6. John, you’re embarking on an exciting project. I just wanted to make a small comment about your description of my understanding of the novum in The Seven Beauties, and how it affects the relationship of sf to other fantastic genres. I don’t think that the paragraph you quote about the specifically linguistic tools of different fantastic genres does say that sf is better or higher than other genres. That is certainly Suvin’s position, but it isn’t mine. I think you might have jumped the gun, not because I claimed that scientific materialism is superior to folk, archaic, religious, or phantasmagoric ways of thinking, but because you somehow assumed that I must think that because I spend so much time on the novum. I don’t think I tied the novum to empirical reality, the real world, or scientific observation. I just said it indicates newness vis a vis a culture’s understanding of the way things are. That understanding might be empirical or a consensual hallucination. I think sf is interesting because it does link itself to scientific materialism and critical thinking; but that’s not a judgment, unless you believe that other kinds of imagination are somehow less valid.  I’ve written (not in the 7 Beauties, but elsewhere) about the need for Left thinkers to get away from the prejudice against other kinds of fantastic writing than sf. I do think sf is a specific kind of fantasy; the novum is one of its main tools; and it is bound up with a certain broad world-view. As a matter of fact, I don’t share the world-view. I just enjoy the fiction and studying it. (And thanks for the kind words about the book.)

  7. This article was really interesting.  It brings me back to my days in grad school English!  I can see why science fiction, or at least good science fiction, would need a novum.  However, although certain types of fantasy can use a novum, in my opinion I think too much of a novum in any fantasy work would destroy the otherworldly illusion that great fantasy conveys. 

  8. Istvan (since I have used everyone else’s first names so far):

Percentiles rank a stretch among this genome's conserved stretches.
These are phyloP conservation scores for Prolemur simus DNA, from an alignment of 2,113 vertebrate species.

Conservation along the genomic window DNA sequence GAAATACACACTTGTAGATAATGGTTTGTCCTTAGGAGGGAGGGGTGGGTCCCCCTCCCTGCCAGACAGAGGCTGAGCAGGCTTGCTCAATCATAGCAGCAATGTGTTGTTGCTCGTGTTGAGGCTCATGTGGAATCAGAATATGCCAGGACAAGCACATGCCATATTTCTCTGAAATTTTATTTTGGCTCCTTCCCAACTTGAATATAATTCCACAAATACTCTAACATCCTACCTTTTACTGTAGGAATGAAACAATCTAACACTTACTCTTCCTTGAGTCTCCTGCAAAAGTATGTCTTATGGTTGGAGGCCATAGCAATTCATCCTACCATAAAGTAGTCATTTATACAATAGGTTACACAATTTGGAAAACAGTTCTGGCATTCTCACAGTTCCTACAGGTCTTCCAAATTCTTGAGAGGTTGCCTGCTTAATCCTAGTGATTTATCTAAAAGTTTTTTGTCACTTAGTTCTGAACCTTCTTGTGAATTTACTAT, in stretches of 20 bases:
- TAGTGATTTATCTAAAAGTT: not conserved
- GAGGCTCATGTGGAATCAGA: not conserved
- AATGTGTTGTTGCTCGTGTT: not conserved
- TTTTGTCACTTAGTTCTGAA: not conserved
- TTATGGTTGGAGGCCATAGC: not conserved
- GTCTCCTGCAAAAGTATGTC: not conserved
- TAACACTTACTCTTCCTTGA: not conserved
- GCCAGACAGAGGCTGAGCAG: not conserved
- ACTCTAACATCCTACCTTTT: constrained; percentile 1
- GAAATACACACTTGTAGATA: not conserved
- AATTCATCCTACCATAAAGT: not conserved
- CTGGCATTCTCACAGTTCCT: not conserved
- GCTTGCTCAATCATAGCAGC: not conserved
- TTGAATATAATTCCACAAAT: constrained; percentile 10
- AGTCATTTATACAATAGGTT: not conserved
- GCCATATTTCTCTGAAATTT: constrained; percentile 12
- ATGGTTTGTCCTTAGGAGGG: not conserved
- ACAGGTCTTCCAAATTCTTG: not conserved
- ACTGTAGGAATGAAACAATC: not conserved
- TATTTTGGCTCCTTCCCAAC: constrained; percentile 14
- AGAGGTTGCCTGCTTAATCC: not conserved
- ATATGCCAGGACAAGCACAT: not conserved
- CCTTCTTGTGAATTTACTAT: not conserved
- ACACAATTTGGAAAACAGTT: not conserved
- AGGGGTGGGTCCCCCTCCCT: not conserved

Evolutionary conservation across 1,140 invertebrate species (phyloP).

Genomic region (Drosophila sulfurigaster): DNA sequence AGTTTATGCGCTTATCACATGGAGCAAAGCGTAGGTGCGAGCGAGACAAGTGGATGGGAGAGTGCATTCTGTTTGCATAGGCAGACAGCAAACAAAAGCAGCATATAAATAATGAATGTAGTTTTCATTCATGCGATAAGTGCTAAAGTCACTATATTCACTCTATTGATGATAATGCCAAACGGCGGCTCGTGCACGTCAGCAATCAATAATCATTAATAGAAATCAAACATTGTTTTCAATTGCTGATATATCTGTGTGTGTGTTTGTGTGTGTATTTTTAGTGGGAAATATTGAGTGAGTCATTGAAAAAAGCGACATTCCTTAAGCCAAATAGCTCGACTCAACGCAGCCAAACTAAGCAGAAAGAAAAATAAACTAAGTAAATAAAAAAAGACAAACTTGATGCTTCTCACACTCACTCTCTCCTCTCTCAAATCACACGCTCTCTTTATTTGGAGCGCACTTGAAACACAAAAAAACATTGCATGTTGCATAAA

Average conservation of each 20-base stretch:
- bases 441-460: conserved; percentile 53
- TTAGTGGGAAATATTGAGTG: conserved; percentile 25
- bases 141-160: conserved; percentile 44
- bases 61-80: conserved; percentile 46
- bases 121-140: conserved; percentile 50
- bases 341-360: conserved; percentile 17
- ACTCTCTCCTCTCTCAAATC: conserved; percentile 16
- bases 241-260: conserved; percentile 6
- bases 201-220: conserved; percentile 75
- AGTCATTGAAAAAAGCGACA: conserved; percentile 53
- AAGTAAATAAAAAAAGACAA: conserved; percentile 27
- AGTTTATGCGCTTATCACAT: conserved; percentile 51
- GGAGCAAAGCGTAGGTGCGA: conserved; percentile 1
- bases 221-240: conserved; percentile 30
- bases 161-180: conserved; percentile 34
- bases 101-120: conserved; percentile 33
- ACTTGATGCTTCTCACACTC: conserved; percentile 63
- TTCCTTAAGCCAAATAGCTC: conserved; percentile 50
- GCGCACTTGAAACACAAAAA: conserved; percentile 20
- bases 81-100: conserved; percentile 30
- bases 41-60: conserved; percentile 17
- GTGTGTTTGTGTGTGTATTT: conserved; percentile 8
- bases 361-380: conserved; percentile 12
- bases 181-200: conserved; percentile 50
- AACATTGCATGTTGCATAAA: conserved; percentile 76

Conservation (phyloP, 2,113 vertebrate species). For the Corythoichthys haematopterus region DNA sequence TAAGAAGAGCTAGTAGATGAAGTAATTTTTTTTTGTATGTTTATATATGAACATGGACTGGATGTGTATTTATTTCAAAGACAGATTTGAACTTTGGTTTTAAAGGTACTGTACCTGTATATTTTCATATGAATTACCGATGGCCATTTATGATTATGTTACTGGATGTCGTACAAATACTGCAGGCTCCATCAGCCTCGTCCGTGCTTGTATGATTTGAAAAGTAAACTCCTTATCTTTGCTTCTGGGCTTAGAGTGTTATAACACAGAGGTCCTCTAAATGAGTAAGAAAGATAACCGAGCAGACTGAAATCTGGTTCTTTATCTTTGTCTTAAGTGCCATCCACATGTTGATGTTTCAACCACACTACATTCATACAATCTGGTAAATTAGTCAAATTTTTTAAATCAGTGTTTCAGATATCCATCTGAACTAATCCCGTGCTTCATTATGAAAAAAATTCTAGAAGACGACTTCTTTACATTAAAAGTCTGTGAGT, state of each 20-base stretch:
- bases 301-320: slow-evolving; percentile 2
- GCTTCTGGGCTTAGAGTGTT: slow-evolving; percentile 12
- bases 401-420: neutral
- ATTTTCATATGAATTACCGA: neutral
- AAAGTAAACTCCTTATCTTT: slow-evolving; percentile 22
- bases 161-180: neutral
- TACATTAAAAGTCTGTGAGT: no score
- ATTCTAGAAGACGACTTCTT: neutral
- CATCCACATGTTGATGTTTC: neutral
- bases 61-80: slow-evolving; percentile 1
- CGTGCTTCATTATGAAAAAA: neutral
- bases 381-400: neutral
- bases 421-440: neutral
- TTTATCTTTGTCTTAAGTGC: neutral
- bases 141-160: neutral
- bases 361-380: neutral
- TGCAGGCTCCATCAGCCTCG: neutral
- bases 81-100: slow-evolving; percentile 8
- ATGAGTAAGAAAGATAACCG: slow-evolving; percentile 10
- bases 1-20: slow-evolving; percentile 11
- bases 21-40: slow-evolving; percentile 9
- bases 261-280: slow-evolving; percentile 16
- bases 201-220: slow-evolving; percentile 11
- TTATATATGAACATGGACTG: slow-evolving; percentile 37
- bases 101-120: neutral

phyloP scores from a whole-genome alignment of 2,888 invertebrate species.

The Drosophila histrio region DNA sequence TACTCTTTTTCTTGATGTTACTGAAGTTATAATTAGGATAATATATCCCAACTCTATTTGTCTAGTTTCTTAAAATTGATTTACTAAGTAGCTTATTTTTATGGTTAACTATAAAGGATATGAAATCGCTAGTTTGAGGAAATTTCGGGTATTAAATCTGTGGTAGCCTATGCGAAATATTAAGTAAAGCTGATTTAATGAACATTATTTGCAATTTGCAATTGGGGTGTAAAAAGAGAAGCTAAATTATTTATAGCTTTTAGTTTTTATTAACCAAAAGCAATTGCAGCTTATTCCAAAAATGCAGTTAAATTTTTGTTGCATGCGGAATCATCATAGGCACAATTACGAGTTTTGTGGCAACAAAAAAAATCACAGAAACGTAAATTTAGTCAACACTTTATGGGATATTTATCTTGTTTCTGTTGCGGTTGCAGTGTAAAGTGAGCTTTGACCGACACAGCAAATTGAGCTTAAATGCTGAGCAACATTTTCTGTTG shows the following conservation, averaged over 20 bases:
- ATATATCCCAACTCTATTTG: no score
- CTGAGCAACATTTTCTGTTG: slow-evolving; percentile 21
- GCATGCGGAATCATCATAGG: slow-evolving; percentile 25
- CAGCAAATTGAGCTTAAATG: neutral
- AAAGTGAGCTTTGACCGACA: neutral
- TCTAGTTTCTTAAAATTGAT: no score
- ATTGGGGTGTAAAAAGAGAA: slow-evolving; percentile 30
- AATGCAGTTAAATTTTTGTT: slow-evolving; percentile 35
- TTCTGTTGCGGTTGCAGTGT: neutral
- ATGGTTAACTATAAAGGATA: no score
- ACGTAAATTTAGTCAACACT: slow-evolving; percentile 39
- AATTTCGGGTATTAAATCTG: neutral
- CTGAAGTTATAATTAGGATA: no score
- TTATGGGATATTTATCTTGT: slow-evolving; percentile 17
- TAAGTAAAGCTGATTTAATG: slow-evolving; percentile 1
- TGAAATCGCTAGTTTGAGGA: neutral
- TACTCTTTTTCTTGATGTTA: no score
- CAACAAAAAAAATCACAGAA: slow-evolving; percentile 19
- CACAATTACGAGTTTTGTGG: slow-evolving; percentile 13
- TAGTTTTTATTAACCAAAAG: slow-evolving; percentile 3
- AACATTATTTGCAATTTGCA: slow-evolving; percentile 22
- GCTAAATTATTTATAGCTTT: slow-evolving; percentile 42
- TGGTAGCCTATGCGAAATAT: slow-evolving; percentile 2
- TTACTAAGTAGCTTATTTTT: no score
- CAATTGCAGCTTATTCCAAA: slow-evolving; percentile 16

Thank you so much for your comments; I’m glad that you like this project and I appreciate the clarification of your understanding of the novum. In the wider context of your book this makes sense, and I think in this instance I was reacting more to an implication within the idea of the novum in the context of SF’s comparison to other fantastic genres.  The SF novum often becomes contrasted with undertandings of other genres as something more coherent and rational, which is quite clear in Suvin and is something I have encountered in other critical writings. In hindsight I was reacting more to that notion when I responded to the quotation from your book, and the juxtaposition of the SF novum’s newness with other designations that lacked that same implied consistency. It struck me that the use of the novum in contradistinction to genres that have not been analyzed through such a lens makes those genres look more amorphous and lacking in internal logic.

    I think your use of the novum is more critical of the idea itself, and I’ve found it very helpful in looking at the idea from a different angle.

  9. John, the interesting (and new) aspect for me in the novum and sf is how much it is tied to the idea of the historically new itself. Other forms of fantasy prefer to go to the side (alternative worlds) or to the past. Of course, there are meta-science fictional pasts and presents; these would still follow the formal idea that history (as opposed to myth, say) depends on radically new things emerging. That’s actually pretty demanding for writers — how do you depict the radically new in narratives that like to tie things up in a familiar way? Often it’s a way to ironically point out that history/newness itself might seem mythlike when viewed from a world view that doesn’t buy into it. A Buddhist would consider the novum to be a collective delusion, but one that follows very familiar paths of delusion-creation. At one point or another all of these fictions start joking with each other and cutting into each others’ turf; they usually come to a point where they’re trying to talk about fictionality in the middle of fictions. That can be hilariously comic, or anxiety producing. The thing about the Suvinians is that they want their own extra-textual narrative of social struggle (I’m not unsympathetic to it, but still…) to be exempt from this dissolving process. I think we’re seeing the beginnings of a strong de-Suvinization in sf theory. Your project looks like part of that.

  10. Istvan:

    Thank you for that very thoughtful comment. I went back into your chapter on the novum and I’ve been reflecting on the question of newness the last few days, on the varieties of novelty and innovation that infuse fantastic literature. These ideas that texts have a sort of joking relationship, that there are struggles between renovation and convention, and that there are border wars and turf intrusions in both the production and reception of texts are all notions that I think we can usefully apply to the novum to de-Suvinate it. The extra-textuality of some super-organic “cognitive logic” erodes in the dynamism of applying the novum to both explicitly SF works and to other works of fantasy (which I hope to at least hint at in tomorrow’s column).  It seems essential to turn the novum into an idea that arises from the text rather than being imposed on it (which I think Suvin does).  Opening up the novum like that might allow for it to be utilized more fruitfully for thinking about the various historicities that a text references or re-interprets, and fertilize a more performative range of concepts (like Hal Duncan’s) that increase our understanding of how texts generate meaning and stimulate imagination.